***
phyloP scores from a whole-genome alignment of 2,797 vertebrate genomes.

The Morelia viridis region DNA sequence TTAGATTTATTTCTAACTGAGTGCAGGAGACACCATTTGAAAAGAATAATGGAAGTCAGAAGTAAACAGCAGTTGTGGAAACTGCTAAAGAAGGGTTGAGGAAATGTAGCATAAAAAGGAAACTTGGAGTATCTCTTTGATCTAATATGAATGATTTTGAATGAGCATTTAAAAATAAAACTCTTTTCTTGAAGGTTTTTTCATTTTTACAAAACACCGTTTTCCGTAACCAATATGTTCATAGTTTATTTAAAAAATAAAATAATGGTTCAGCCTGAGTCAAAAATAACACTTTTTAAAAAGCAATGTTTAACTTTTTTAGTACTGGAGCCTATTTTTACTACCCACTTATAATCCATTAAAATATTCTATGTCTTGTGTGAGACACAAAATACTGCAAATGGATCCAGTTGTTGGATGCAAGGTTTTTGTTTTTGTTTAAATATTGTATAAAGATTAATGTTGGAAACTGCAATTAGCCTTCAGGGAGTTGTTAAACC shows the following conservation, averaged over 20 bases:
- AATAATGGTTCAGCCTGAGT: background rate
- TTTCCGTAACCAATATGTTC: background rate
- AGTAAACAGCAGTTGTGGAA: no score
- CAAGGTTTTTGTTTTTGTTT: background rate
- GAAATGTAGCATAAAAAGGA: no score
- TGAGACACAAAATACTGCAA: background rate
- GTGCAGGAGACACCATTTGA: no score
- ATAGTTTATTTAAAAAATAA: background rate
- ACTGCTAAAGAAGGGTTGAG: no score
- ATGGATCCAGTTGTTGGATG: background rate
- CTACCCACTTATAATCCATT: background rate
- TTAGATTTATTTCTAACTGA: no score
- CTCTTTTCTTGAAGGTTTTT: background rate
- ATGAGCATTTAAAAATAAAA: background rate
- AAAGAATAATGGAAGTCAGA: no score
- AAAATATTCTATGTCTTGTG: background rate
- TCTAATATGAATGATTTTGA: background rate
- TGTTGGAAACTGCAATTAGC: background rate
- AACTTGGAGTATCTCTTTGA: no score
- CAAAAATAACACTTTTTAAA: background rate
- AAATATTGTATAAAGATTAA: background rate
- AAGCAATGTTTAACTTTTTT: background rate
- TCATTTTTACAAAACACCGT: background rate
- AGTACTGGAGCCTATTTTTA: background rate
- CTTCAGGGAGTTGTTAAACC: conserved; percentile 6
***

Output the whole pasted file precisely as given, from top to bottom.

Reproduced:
phyloP scores from a whole-genome alignment of 2,797 vertebrate genomes.

The Morelia viridis region DNA sequence TTAGATTTATTTCTAACTGAGTGCAGGAGACACCATTTGAAAAGAATAATGGAAGTCAGAAGTAAACAGCAGTTGTGGAAACTGCTAAAGAAGGGTTGAGGAAATGTAGCATAAAAAGGAAACTTGGAGTATCTCTTTGATCTAATATGAATGATTTTGAATGAGCATTTAAAAATAAAACTCTTTTCTTGAAGGTTTTTTCATTTTTACAAAACACCGTTTTCCGTAACCAATATGTTCATAGTTTATTTAAAAAATAAAATAATGGTTCAGCCTGAGTCAAAAATAACACTTTTTAAAAAGCAATGTTTAACTTTTTTAGTACTGGAGCCTATTTTTACTACCCACTTATAATCCATTAAAATATTCTATGTCTTGTGTGAGACACAAAATACTGCAAATGGATCCAGTTGTTGGATGCAAGGTTTTTGTTTTTGTTTAAATATTGTATAAAGATTAATGTTGGAAACTGCAATTAGCCTTCAGGGAGTTGTTAAACC shows the following conservation, averaged over 20 bases:
- AATAATGGTTCAGCCTGAGT: background rate
- TTTCCGTAACCAATATGTTC: background rate
- AGTAAACAGCAGTTGTGGAA: no score
- CAAGGTTTTTGTTTTTGTTT: background rate
- GAAATGTAGCATAAAAAGGA: no score
- TGAGACACAAAATACTGCAA: background rate
- GTGCAGGAGACACCATTTGA: no score
- ATAGTTTATTTAAAAAATAA: background rate
- ACTGCTAAAGAAGGGTTGAG: no score
- ATGGATCCAGTTGTTGGATG: background rate
- CTACCCACTTATAATCCATT: background rate
- TTAGATTTATTTCTAACTGA: no score
- CTCTTTTCTTGAAGGTTTTT: background rate
- ATGAGCATTTAAAAATAAAA: background rate
- AAAGAATAATGGAAGTCAGA: no score
- AAAATATTCTATGTCTTGTG: background rate
- TCTAATATGAATGATTTTGA: background rate
- TGTTGGAAACTGCAATTAGC: background rate
- AACTTGGAGTATCTCTTTGA: no score
- CAAAAATAACACTTTTTAAA: background rate
- AAATATTGTATAAAGATTAA: background rate
- AAGCAATGTTTAACTTTTTT: background rate
- TCATTTTTACAAAACACCGT: background rate
- AGTACTGGAGCCTATTTTTA: background rate
- CTTCAGGGAGTTGTTAAACC: conserved; percentile 6